Manipulating CSS pseudo-elements using jQuery (e.g. :before and :after)

(original source from Stackoverflow, answer written by Blazemonger )

My situation:
I’ve a CSS file and I need to dynamically change the values of .is-selected:after and .is-selected:before from Javascript based on the user selection.

Here is my code

.is-selected {
    position: relative;
.is-selected:after, .topUp .is-selected:before {
    top: 85px;
    left: 0;
    border: solid transparent;
    content: " ";
    height: 0;
    width: 0;
    position: absolute;
    pointer-events: none;
.is-selected:after {
    border-color: rgba(136, 183, 213, 0);
    border-top-color: #9C2AA0;
    border-width: 31px;

    width: 1px;
    overflow: hidden;
.is-selected:before {
    border-color: rgba(194, 225, 245, 0);
    border-top-color: #ffffff;
    border-width: 38px;
    margin-left: -6px;

After few tries I’ve realised I can’t manipulate them because it’s not technically part of the DOM and therefore is inaccessible by any JavaScript.
However, I’ve found and here reported from an answer in Stackoverflow, written by Blazemonger, few alternatives to do it.

I’m going to start with what’s widely considered the “best” approach:

1) Add/remove a predetermined class

In this approach, you’ve already created a class in your CSS with a different :after or :before style. Place this “new” class later in your stylesheet to make sure it overrides:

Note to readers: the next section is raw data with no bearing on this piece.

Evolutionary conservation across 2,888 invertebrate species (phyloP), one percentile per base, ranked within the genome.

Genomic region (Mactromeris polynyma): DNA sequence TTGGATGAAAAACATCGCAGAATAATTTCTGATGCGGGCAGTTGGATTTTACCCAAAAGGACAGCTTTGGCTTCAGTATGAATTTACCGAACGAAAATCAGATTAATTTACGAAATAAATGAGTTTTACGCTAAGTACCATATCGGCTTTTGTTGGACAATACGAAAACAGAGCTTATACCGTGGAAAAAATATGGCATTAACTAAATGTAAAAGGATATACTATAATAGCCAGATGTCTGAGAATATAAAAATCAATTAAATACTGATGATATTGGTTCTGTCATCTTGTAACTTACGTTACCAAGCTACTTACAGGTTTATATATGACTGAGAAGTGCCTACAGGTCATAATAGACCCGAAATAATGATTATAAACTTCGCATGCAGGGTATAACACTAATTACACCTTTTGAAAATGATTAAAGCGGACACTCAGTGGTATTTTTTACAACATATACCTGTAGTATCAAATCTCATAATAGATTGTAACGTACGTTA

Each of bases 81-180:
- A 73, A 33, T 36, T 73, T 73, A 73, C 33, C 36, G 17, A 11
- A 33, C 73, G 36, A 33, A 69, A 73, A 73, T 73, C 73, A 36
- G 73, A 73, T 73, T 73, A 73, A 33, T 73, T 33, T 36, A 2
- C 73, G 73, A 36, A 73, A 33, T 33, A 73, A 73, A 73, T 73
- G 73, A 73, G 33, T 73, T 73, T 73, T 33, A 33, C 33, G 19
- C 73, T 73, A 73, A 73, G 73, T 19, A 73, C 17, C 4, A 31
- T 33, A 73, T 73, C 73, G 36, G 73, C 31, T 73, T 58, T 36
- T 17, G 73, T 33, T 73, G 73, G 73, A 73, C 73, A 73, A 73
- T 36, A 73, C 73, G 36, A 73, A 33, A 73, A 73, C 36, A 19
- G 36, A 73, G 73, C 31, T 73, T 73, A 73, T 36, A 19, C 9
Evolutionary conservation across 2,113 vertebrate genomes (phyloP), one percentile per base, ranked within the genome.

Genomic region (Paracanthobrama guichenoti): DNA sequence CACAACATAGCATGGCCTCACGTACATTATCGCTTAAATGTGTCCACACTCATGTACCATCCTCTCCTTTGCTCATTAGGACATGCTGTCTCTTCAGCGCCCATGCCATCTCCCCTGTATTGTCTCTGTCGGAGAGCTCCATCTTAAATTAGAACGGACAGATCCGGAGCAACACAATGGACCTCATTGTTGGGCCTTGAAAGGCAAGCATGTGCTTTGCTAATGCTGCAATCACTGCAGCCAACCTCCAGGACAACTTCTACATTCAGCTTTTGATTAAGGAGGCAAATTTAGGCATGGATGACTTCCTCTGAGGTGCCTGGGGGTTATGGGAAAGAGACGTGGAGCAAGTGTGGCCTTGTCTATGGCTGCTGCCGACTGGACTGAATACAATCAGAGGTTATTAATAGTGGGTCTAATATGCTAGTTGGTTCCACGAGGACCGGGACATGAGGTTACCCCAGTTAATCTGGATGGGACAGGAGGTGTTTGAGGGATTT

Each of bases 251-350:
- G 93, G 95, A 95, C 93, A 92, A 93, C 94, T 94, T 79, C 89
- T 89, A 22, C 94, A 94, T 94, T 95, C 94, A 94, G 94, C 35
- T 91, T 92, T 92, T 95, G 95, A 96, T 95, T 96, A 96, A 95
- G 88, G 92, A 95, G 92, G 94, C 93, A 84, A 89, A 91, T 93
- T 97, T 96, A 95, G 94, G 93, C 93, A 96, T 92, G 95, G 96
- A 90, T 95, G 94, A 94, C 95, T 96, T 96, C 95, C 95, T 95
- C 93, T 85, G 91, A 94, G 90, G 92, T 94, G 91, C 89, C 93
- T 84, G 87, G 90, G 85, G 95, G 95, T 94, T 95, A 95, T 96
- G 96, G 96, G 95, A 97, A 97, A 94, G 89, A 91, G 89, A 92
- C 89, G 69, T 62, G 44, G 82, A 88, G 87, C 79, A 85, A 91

p:before {
    content: "foo";
p.special:before {
    content: "bar";

Then you can easily add or remove this class using jQuery (or vanilla JavaScript):

$('p').on('click', function() {

Pros: Easy to implement with jQuery; quickly alters multiple styles at once; enforces separation of concerns (isolating your CSS and JS from your HTML)
Cons: CSS must be pre-written, so the content of :before or :after isn’t completely dynamic

2) Add new styles directly to the document’s stylesheet

It’s possible to use JavaScript to add styles directly to the document stylesheet, including :after and :before styles. jQuery doesn’t provide a convenient shortcut, but fortunately the JS isn’t that complicated:

var str = "bar";
document.styleSheets[0].addRule('p.special:before','content: "'+str+'";');

.addRule() and the related .insertRule() methods are fairly well-supported today.

As a variation, you can also use jQuery to add an entirely new stylesheet to the document, but the necessary code isn’t any cleaner:

var str = "bar";

If we’re talking about “manipulating” the values, not just adding to them, we can also read the existing :after or :before styles using a different approach:

var str = window.getComputedStyle(document.querySelector('p'), ':before') 

We can replace document.querySelector(‘p’) with $(‘p’)[0] when using jQuery, for slightly shorter code.

Pros: any string can be dynamically inserted into the style
Cons: original styles aren’t altered, just overridden; repeated (ab)use can make the DOM grow arbitrarily large

3) Alter a different DOM attribute

Most browsers allow you to use attr() in your CSS to read a particular DOM attribute. By combining this with content: in some carefully-prepared CSS, we can change the content (but not other properties, like margin or color) of :before and :after dynamically:

p:before {
    content: attr(data-before);
    color: red;
    cursor: pointer;


$('p').on('click', function () {

This can be combined with the second technique if the CSS can’t be prepared ahead of time:

var str = "bar";

document.styleSheets[0].addRule('p:before', 'content: attr(data-before);');

$('p').on('click', function () {
    $(this).attr('data-before', str);

Pros: Doesn’t create endless extra styles
Cons: attr in CSS can only apply to content strings, not URLs or RGB colors